THESES OF THE CC OF KKE FOR ITS 18TH CONGRESS Athens 18-22 February 2009


Report for the period since the 17th Congress the Party’s tasks until the 19th Congress.


The Theses of the CC, on the first item on the agenda of the 18th Congress, are divided into seven chapters with the following titles:

International Developments. Developments in the EU. The international Communist and Anti-Imperialist Movement. Economic developments in Greece. Developments in political and social correlations. Report ofthe Party’s action. The Party’s tasks until the 19th Congress.

In the first chapter, the CC assessed that it was important, underpresent conditions, to pay special attention to analysing international economic developments and especially the trend to changing correlationson the global market and in intra-imperialist centres, in the economic, military and diplomatic spheres. Reference is made to the hot spots ofwar that have developed and continue to do so. In this chapter emphasisis placed on the alarm prevailing in imperialist centres over the possibility that a deeper and more synchronised financial crisis will manifest itself, and on concerns over how to manage it in order to savethe system. The CC’s Theses point out that the constantly worsening position of the working class and self-employed persons in thecountries of developed capitalism is a decisive development affecting the mood of the popular forces and, consequently, the line of struggle by the labour movement, and the communist parties’ strategy.

In the second chapter, owing to the significance of developments in the EU for Greece and the popular movement, the basic elements are set out regarding the EU market and internal conflicts and antagonisms. Emphasis is placed on recent decisions concerning state violence and repression, labour relations, and the superstructure of institutions, mechanisms and laws that have been adopted by the member states.

The third chapter about the international Communist and anti-imperialist movement contains a report of the Party’s actions and contribution, as well as an assessment of the state of crisis that still exists in the international communist movement. The course of the Party’s action is described in its effort to assist the regrouping of the international communist movement and in particular the need for coordination and joint action by the Marxist-Leninist parties that believe in the need for struggle to overthrow the capitalist system and achieve the passage to socialism-communism.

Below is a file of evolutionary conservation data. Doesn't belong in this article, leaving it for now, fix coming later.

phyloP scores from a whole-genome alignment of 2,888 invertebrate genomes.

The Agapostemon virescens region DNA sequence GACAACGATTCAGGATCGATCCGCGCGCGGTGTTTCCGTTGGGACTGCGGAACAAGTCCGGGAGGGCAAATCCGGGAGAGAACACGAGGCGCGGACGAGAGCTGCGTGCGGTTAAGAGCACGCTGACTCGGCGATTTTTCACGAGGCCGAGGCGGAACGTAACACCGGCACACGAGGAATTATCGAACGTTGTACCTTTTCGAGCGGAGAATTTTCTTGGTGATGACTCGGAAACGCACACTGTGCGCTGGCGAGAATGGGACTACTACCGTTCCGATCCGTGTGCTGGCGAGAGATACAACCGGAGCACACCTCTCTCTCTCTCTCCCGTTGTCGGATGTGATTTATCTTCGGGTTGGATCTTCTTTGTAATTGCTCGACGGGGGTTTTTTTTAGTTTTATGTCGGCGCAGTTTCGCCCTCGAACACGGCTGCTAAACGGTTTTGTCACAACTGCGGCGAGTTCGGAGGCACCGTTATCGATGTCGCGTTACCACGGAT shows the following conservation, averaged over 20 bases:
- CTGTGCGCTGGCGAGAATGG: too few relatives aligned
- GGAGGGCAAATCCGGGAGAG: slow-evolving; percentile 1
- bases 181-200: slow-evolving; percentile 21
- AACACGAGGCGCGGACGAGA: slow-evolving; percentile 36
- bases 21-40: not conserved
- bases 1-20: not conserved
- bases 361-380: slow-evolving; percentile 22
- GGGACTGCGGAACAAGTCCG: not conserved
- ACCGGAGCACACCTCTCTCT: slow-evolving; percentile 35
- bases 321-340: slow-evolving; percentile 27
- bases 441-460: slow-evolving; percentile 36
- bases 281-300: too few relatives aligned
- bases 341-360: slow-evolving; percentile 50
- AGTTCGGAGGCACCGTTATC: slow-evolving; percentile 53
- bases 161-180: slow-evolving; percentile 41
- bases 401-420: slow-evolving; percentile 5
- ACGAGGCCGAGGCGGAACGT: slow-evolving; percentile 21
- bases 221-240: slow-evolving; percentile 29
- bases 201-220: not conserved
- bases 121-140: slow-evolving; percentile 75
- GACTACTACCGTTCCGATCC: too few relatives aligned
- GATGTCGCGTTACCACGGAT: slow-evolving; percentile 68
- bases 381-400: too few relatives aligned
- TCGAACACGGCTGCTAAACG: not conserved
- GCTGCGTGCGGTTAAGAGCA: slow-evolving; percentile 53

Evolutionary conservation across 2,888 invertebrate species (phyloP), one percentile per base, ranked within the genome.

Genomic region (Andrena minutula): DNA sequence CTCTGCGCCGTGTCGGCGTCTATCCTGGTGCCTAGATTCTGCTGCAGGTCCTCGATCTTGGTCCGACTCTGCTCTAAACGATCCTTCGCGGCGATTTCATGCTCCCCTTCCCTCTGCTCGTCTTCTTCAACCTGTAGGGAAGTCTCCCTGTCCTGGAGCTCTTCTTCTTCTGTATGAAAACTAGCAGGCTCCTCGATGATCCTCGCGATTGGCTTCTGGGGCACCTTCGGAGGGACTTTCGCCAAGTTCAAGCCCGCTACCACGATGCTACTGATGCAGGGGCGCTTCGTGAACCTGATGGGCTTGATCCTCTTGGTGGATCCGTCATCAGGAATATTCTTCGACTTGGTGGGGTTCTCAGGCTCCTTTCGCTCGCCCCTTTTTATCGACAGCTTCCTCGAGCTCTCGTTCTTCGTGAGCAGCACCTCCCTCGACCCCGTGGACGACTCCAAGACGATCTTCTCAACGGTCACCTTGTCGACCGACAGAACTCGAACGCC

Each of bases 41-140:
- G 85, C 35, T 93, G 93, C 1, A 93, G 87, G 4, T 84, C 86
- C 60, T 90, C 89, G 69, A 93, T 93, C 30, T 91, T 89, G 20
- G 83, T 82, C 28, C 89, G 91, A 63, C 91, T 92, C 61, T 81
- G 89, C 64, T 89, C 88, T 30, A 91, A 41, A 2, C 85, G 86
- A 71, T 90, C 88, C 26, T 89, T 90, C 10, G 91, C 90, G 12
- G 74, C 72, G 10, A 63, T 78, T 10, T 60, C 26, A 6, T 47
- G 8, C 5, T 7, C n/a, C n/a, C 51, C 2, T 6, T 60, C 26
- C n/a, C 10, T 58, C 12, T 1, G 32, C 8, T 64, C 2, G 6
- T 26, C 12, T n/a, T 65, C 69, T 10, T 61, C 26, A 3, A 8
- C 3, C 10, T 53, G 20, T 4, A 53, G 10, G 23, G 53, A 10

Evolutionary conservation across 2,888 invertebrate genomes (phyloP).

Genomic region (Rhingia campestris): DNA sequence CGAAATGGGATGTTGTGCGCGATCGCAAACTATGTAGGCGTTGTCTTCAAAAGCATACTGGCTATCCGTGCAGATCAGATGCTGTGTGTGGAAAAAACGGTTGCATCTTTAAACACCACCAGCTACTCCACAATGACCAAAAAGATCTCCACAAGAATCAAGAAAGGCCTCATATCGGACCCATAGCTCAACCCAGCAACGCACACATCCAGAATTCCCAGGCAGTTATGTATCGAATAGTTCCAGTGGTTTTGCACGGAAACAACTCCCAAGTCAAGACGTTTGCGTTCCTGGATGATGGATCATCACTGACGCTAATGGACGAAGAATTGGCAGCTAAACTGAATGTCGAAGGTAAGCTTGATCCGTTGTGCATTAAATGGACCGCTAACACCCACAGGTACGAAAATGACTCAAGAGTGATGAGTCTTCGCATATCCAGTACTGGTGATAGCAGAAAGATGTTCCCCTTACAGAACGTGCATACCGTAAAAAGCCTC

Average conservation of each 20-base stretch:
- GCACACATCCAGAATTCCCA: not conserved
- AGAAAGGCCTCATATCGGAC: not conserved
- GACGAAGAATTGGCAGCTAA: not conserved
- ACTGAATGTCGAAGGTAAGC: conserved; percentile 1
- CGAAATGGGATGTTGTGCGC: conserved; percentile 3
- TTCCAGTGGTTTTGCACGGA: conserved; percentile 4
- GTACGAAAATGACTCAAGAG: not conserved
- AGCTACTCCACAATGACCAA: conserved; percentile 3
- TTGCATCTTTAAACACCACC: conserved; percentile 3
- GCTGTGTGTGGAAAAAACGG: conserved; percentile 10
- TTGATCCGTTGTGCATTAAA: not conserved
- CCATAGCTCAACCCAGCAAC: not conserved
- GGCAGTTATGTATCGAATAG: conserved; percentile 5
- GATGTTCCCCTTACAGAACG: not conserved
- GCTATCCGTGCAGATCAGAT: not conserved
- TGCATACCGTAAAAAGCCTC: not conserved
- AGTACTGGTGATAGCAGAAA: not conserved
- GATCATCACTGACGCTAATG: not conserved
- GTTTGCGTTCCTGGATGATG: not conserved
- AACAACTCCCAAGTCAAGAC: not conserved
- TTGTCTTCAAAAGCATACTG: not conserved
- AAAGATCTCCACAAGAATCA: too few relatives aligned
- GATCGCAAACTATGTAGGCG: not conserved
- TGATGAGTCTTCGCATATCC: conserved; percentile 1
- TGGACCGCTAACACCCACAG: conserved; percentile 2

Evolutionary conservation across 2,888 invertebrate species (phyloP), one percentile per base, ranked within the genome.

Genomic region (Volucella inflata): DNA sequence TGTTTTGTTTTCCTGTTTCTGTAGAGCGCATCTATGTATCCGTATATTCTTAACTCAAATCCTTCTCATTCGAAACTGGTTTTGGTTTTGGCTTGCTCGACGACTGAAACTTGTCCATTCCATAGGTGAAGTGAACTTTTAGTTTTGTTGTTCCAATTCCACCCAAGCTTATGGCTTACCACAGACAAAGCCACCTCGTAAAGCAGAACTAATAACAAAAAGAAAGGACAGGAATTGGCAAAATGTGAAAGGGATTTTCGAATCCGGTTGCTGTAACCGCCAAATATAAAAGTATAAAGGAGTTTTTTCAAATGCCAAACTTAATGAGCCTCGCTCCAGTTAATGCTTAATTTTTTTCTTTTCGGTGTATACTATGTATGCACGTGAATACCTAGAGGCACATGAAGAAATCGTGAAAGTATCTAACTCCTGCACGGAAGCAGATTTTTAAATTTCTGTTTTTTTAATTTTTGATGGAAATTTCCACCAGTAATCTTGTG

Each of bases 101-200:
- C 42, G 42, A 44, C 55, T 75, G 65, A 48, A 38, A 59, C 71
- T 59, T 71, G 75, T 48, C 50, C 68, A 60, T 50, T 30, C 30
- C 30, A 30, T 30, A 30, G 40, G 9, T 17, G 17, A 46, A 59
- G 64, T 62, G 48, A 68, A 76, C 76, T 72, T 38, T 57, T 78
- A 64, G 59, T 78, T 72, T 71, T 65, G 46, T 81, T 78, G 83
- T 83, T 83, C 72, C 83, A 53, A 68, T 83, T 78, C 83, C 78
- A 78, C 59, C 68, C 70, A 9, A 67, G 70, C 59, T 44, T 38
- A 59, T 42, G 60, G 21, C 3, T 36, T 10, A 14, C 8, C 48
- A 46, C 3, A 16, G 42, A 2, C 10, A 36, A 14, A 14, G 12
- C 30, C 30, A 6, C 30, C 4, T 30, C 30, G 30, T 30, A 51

In the fourth chapter, facts are provided about the course of the Greek economy, the export of capital and the active participation in imperialist interventions aiming to control markets. Special weight isattached to developments related to the upgraded status of Greece in the Balkans in the period of the consolidation and growth of the capitalist system in the former socialist countries, as a result of the counterrevolution. Evaluations and facts are provided about the process of the accumulation and centralisation of capital, and the strengthening of monopoly groups with headquarters in Greece on the international capitalist market. The main conclusion is that during the past four years, the results have become more visible of efforts by the Greek bourgeois class to manage, to its own benefit, the market share changes taking place among the most powerful imperialist countries, by seeking to upgrade its own geostrategic role.

A discussion is developed about the countervailing currents that have appeared and affect the upgraded position of the Greek bourgeois class in the Balkans, which was achieved during the 1990s and continues to this time. The factors are highlighted that could cause a possible decline in this position, to the extent that other Balkan powers may achieve more dynamic capitalist development. The possibility is also noted in particular that the crisis may appear earlier in the Greek economy than in some other Balkan economies, chiefly that of Romania. An account is given of the situation of the working people, focusing mainly on developments in: the composition of the society, the structure of workers’ employment, the structural changes in the Greek economy, and disparate internal development. The focal points of bourgeois economic policy for the period to come are judged, as are its repercussions on the working class, poor farmers and the self-employed.

The assessments of these developments and trends are directly related to the role of the labour movement and the Party in our country, and their role in the correlation of forces and in developments.

The fifth chapter assesses political developments since the 17th Congress, the parties’ policies and the stance of the natural agencies of the bourgeois class toward the system of the alternation of two parties in governance. Also taken into account are certain positive processes occurring in the minds of the people, as well as the objective factors that lead to the rise of reformism and opportunism. The struggles that took place are assessed, as are the role and responsibilities of the Party in developing class consciousness, and in promoting political vigilance, the necessity and possibility of forming the Front, and the struggle for overthrow at the level of power.

The sixth chapter contains the basic elements of the Party’s report, based on the main task set by the 17th Congress for the overall ideological, political and organisational reinforcement that is anecessary condition for building the Anti-imperialist Anti-monopoly Democratic Front (AADF) and for advancing the anti-imperialist, anti-monopoly struggle The main evaluation is that, during the period that has elapsed since the 17th Congress, the Party has done systematicand persistent work to foster assimilation of its strategy andProgramme, to encourage united action based on the strategy and toadapt and specialise it by sector and branch, on the basis ofdevelopments and the needs of the political confrontation. KKE is today more experienced and steeled to act under any conditions whatsoever. Its dynamic ideological and political intervention in the confrontation with the bourgeois political forces and opportunism, in conjunctionwith its vanguard contribution to developing the class struggle and other struggles, contributed to obstructing the plans of the governmentand the bourgeois class to pass reactionary reforms easily.